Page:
VI. The Woman Girt with a Sword
John Whiteside Parsons
(excerpt from Freedom is a Two-Edged Sword)
It is to you, woman, beautiful lost redeemer of the race, that I dare address this chapter. That which stirs in you now is not madness, is not sin, is not folly, but is life, new life, and joy and fire that will beget a new race, and create a new heaven and a new earth.
When you were a child, did not the wind speak to you and the sun? Did you not hear the mountain's voice, the voices of the river and the storm? Have you not heard the tidings of the stars, and the voices in the silence, ineffable?
Have you not gone naked in the forest, with the wind over your body, and felt the caress of Pan? And your heart has swelled with spring, blossomed with summer, and saddened with the wolf of winter. These things are the covenant, and in them is the truth that is forever.
And you have sought companions as high-hearted as yourself, and found them not, save in elusive memories in dream and song. For you found a blight over the world, a blight of silence and sorrow, and your companions walked in guilt and shame, in fear and hate, sin and the sorrow of sin, and you were alone. Ah, there was laughter, but a hectic laughter; pleasure but furtive pleasure, unsatisfied and ashamed. And now your heart is saddened. But be not sad, my beloved. Be joyous and unafraid. For within you is the song that shall shatter the silence, the flame that will burn away the dross.
It is you that are the redeemer; the redeemer of sin and sorrow, of guilt and shame, you, woman, oh splendor incarnate! How long have you served in chains, a slave to the lust of pigs and the guilt of pigs?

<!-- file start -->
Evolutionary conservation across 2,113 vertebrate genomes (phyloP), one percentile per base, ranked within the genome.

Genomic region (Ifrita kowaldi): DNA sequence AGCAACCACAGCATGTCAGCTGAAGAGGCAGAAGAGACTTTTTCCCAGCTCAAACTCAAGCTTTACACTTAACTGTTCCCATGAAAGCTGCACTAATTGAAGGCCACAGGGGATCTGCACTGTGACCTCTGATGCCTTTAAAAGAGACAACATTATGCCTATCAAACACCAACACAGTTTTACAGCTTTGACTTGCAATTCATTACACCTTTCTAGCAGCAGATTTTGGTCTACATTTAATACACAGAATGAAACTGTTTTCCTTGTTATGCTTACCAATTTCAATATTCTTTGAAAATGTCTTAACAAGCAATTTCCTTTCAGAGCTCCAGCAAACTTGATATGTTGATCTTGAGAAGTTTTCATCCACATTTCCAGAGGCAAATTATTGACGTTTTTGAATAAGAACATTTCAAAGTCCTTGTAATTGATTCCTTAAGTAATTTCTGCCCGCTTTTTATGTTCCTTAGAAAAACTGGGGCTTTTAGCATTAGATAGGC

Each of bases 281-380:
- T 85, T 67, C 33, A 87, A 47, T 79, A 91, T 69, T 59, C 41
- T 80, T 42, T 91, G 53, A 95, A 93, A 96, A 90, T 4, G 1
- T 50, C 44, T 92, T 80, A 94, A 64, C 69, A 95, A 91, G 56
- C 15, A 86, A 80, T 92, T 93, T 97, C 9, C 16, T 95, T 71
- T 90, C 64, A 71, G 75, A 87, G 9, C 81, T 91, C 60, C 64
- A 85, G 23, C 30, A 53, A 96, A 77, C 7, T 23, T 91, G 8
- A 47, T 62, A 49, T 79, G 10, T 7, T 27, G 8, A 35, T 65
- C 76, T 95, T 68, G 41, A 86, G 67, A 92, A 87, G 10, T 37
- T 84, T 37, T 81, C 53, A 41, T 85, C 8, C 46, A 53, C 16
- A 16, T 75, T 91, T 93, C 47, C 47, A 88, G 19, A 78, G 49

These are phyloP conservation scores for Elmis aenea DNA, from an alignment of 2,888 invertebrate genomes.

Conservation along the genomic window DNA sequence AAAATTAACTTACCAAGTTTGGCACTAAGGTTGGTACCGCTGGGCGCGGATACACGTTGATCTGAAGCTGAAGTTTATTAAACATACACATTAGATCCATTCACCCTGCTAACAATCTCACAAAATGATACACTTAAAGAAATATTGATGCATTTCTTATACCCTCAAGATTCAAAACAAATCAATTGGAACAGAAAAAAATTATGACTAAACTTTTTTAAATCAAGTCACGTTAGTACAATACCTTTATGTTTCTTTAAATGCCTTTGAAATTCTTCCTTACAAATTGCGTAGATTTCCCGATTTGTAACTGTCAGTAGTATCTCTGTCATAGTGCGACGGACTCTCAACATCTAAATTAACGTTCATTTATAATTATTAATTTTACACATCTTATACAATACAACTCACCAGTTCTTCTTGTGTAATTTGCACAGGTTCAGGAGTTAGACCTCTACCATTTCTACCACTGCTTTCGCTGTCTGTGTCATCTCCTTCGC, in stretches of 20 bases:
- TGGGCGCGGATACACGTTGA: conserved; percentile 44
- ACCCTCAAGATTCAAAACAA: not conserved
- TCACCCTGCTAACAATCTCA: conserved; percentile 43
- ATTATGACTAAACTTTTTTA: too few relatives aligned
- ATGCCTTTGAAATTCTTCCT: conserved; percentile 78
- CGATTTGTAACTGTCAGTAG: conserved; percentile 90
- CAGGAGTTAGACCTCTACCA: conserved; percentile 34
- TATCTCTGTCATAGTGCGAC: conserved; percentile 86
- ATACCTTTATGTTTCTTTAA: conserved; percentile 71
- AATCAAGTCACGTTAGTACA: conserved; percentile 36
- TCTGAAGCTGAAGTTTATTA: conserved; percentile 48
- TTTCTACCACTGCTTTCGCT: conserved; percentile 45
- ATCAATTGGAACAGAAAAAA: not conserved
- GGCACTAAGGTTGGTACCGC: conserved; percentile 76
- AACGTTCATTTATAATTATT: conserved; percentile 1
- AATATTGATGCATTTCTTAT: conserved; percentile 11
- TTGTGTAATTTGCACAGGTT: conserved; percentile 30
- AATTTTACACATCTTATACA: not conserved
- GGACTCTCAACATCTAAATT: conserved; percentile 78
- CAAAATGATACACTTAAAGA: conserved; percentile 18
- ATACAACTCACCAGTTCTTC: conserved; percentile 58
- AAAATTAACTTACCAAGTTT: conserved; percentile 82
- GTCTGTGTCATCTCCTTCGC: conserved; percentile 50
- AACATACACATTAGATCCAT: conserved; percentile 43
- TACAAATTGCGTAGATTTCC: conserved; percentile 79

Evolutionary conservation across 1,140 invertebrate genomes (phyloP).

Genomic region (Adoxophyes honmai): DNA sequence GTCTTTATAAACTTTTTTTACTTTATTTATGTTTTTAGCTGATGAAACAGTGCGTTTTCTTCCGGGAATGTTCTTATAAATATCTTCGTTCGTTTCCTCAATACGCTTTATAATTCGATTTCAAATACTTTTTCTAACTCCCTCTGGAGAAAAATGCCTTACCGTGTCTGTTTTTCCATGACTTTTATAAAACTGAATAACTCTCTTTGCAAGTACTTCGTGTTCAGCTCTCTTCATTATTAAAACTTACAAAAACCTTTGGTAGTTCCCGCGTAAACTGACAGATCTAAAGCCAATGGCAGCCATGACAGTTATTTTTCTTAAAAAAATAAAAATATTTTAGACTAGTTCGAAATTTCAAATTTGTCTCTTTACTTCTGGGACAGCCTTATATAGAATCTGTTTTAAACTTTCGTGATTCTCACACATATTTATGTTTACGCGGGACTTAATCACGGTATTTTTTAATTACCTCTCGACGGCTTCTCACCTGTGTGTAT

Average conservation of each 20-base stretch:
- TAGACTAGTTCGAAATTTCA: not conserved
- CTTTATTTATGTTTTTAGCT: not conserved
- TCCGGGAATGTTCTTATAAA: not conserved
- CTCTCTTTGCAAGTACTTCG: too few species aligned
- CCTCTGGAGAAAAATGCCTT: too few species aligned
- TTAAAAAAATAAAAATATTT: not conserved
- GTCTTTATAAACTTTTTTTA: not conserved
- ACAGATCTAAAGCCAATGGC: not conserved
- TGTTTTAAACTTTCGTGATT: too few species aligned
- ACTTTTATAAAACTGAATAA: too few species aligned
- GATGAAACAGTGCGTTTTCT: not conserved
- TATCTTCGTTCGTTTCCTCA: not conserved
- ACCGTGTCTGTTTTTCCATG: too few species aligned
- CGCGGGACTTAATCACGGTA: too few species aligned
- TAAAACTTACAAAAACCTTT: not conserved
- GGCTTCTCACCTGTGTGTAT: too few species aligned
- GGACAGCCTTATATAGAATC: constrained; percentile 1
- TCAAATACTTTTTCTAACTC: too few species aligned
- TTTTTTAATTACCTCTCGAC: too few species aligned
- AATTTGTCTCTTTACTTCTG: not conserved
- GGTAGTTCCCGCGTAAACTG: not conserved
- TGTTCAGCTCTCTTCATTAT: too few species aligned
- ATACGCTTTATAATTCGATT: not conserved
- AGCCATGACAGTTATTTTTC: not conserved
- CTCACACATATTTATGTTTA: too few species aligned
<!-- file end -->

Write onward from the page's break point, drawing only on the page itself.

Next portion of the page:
How long have you writhed under the foul degradation of your holy name, whore, or suffered silently under the infamous degradation called virtue?
How well have you known the stake, the rack, the whip, bar, chains, imprisonment, entombment in the service of your master.
And was the bond fear, was it weakness, was it cowardice and inferiority? Oh, shame of man, it was none of these, it was love. A man was crucified in a redemption that failed. Yet were ten times ten million men crucified, this infamy were not redeemed.
Priest, father; husband, lover; jailer; judge, executioner; despoiler; seducer; destroyer; this has been your lover; your master; oh, woman defiled.
Yet pity him, for he too sought love.
But there is an end, and a beginning and the beginning and all the future is with you. For you are the mother of the new race, the redeemer and lover of the new men, the men that shall be free.
Now I shall speak to you of men. Men desire three things of woman, a mother greater than themselves, a wife less than themselves, and a lover equal with themselves. Against the mother they are ever in revolt, the wife they hold in contempt, the lover ever eludes them.
Consider the husband; how he hates woman and flees himself, fearing that he will slay her.
Consider the great lover; how he grasps for love and his hands close upon nothingness.
These are bewildered, frightened children, playing games against the dark. And those who wear brass and swords, who strut and slay, are they not the most frightened of all? Therefore pity them, therefore forgive them.
In the ancient world there were men for a season, then cities arose, and leisure, the riddle of the sphinx, and they turned to gilded popinjays, gracefully accepting futility.
Then Christianity, an anodyne for slaves, an enteric for barbarians whose deeds gave them indigestion, a whip for slave masters.
Yes, Faust is the prototype of the middle ages, but not the Faustus of whom Kit Marlowe tells. It is a darker Faust, Gilles de Retz, who betrays the Maid in his lust for power; then, smitten, prays to God in his Chapel and ascends to all horror in his cellars.
And so the dreary story until man, appalled by his own nightmares, turns at last to the dream of liberty.